Although mathematics provides a theoretical foundation for map projection, not all solutions are numerical. It's easy to see how a map-maker sufficiently clever to delineate curved loxodromes on globe gores could have straightened them out graphically on a flat map. Quite simple, in fact, according to Robert Karrow, who summarizes a likely Mercator recipe in a single sentence: "By following his curved rhumb lines and noting the longitude at which these lines crossed the various parallels, then transferring these coordinates to flat paper using straight rhumb lines with the same bearing, he would have obtained the basic framework of his projection." As William Warntz and Peter Wolff point out in Breakthroughs in Geography, Mercator's genius lay in believing a solution existed. It might well have happened, they note, "that the requirement that rhumb lines should be straight lines could not be satisfied on any chart or map."
If copying is a clue, other mapmakers appreciated Mercator's genius less readily than his scholarship. Although no one adopted his projection for nearly three decades, his 1569 world map was a key source for his friend Abraham Ortelius's influential Theatrum Orbis terrarum, published in 1570. According to map historian Peter Meurer, Ortelius based eight of his plates on Mercator's map. A few writers have interpreted these similarities as blatant plagiarism, but most note that Mercator and Ortelius exchanged information and consulted similar sources. Ortelius was not the only mapmaker to rely on Mercator's geography. Features and place names from the 1569 wall map (but not its projection) are readily apparent on the world map accompanying the Polyglot Bible, published in Antwerp by Benito Arias Montanus in 1572, and the "Planisphere," a world map published in Antwerp and Amsterdam by Petrus Plancius (1552–1622) in 1592.
Mercator's 1569 world map proved a convenient source for his son and grandsons, who compiled continental maps for the posthumous 1595 edition of his famous Atlas, which also includes a world map his son Rumold had published separately in 1587. Laid out on a pair of hemispherical projections, Rumold's map is a smaller-scale generalization of his father's much larger 1569 chart. Paradoxically, not a single map in the epic 1595 Atlas is on a Mercator projection.
Another paradox is the full-size 1574 woodcut reprint of the 1569 world map by Bernard van den Putte, an Antwerp engraver. With the apparent approval of Mercator, van den Putte reengraved all eighteen plates by cutting out non-inked areas on blocks of wood analogous to massive rubber stamps. Although coastlines and other features left standing on a woodblock are less elegant than lines cut into a copper plate, a wood engraver could add place names or descriptive text by merely cutting a rectangle into the wood and inserting pieces of metal type. That only a single sheet survives suggests that van den Putte's version was less commercially successful than Mercator's copperplate edition. Even so, this mechanical facsimile, which acknowledged Mercator's authorship, contributed to the projection's growing prominence and could have inspired one or more of three substantially smaller Mercator maps published around 1595. Nordenskiöld included one of them in his Facsimile Atlas: a 9 by 12 inch (22 by 32 cm) copperplate engraving from Matthew Quad's Geographic Handbook, published in Cologne between 1594 and 1608. Although Quad's map (fig. 4.6) lacks a graticule, its origin is plainly apparent in both its title ("... ad imitationem universalis Gerhardi Mercatoris") and the telltale shapes of its continents.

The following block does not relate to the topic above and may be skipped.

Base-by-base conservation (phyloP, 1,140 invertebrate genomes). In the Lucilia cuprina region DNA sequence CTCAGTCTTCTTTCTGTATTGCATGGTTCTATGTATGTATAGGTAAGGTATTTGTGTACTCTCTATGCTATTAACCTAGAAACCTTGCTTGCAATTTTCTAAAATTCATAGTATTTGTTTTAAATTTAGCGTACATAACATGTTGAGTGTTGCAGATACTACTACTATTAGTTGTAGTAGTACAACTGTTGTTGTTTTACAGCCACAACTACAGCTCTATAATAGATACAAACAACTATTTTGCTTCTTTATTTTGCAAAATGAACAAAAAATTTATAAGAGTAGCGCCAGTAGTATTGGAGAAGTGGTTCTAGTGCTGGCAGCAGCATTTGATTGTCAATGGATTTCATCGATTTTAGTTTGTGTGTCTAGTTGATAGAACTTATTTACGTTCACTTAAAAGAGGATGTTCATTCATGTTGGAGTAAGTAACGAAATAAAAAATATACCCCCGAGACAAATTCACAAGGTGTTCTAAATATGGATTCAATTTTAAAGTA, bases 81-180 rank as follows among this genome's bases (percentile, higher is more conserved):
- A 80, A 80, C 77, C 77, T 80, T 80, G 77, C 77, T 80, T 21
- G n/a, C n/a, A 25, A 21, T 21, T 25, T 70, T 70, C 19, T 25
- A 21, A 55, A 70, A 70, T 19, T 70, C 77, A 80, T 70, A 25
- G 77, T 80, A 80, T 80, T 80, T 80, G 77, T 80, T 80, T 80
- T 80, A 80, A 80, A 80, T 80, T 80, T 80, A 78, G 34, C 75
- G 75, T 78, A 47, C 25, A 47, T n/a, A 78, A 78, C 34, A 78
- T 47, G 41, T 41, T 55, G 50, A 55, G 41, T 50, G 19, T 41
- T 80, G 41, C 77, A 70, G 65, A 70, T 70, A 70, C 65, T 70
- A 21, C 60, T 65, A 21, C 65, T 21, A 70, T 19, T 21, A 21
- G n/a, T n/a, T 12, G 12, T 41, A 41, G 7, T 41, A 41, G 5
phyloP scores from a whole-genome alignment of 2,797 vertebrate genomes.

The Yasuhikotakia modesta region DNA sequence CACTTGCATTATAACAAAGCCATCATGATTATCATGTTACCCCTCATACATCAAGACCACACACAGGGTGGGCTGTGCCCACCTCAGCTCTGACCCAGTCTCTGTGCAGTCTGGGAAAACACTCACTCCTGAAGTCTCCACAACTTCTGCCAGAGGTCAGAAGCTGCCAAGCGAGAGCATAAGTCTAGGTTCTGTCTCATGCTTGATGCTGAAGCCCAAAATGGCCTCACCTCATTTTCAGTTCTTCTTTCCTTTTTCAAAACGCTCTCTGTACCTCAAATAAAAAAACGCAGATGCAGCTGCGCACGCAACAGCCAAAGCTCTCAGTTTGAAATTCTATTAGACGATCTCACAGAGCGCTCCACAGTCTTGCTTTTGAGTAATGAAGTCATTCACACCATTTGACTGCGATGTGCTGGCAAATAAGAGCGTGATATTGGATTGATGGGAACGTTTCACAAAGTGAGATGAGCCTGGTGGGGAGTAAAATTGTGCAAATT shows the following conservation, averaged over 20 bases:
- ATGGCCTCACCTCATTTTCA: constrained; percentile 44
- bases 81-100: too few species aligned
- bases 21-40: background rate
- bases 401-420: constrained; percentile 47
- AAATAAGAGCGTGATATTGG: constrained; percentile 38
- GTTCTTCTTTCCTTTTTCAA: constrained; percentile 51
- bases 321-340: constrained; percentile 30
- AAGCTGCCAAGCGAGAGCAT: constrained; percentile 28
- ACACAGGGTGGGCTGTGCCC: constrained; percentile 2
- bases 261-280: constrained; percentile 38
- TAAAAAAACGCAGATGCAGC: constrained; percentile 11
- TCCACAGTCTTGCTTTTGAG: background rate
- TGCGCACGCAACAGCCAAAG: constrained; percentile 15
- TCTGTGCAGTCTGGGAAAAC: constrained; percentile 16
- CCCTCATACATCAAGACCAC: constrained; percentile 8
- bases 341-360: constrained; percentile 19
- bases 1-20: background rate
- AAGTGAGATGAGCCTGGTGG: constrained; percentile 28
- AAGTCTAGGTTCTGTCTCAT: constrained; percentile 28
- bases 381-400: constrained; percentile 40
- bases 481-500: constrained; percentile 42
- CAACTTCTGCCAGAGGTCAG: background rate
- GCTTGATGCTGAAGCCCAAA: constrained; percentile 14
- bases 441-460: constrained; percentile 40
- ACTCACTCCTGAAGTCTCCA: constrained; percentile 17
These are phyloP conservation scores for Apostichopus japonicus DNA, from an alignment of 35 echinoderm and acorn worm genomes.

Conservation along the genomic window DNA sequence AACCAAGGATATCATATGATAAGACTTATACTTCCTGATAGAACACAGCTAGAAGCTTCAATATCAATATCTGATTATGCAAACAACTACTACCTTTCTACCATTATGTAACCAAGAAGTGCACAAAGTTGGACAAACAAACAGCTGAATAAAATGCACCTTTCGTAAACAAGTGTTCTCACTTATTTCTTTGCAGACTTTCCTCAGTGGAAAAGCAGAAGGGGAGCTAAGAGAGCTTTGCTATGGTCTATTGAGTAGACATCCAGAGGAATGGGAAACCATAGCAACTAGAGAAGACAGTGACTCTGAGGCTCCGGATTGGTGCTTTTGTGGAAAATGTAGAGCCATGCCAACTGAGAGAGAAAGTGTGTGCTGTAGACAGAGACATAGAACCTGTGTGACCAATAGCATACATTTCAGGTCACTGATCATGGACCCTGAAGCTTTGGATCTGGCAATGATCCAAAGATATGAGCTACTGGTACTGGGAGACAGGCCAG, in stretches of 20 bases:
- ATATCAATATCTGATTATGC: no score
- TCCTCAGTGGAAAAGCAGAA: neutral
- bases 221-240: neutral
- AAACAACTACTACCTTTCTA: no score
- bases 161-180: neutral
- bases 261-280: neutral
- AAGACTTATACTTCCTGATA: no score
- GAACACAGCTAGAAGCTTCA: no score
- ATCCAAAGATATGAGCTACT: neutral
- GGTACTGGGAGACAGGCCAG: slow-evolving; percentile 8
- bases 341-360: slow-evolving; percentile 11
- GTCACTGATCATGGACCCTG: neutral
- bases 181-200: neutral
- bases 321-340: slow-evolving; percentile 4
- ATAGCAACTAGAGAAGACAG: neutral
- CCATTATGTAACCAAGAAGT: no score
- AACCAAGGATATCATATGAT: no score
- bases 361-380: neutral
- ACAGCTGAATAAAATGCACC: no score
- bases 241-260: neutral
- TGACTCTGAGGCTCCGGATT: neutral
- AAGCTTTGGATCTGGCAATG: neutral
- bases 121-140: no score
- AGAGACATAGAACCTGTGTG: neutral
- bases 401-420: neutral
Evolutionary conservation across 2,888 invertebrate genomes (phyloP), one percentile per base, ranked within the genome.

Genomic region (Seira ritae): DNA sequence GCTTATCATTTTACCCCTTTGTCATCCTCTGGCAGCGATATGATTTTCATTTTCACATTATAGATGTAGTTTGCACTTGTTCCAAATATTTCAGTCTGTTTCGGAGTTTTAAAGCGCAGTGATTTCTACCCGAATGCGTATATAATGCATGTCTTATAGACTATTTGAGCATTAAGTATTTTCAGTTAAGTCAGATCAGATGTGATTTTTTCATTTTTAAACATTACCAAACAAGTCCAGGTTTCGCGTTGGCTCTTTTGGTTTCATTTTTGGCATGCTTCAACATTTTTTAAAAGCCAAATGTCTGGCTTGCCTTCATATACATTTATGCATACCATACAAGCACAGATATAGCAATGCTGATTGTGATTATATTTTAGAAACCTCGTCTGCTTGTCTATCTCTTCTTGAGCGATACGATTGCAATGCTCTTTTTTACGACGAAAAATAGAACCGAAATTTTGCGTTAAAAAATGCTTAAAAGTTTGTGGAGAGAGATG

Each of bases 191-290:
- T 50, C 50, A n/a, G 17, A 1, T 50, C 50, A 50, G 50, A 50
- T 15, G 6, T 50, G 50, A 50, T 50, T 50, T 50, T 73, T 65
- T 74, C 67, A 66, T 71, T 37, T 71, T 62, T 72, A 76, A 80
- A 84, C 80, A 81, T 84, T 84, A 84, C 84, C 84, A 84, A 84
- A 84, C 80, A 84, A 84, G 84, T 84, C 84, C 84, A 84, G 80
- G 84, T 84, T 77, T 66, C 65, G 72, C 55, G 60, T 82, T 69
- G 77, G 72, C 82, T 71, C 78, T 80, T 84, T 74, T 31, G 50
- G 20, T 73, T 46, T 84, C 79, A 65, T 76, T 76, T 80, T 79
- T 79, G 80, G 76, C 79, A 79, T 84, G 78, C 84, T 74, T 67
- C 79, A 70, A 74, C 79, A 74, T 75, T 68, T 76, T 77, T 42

If multiple maps by diverse authors are a reliable indicator, Mercator's projection became the cartographic expression of a hot idea in the late 1590s, when Jodocus Hondius and Edward Wright offered their own versions of Mercator's world. Hondius's map predates Wright's, but as the next chapter points out, the Dutch cartographer relied heavily on the English mathematician, who developed a mathematical description as well as tables showing how to position the parallels. Although Mercator demonstrated the projection's look and use, Wright made the secret of its construction readily available to other mapmakers.

 

Rhumb Lines and Map Wars
A Social History of the Mercator Projection
Mark Monmonier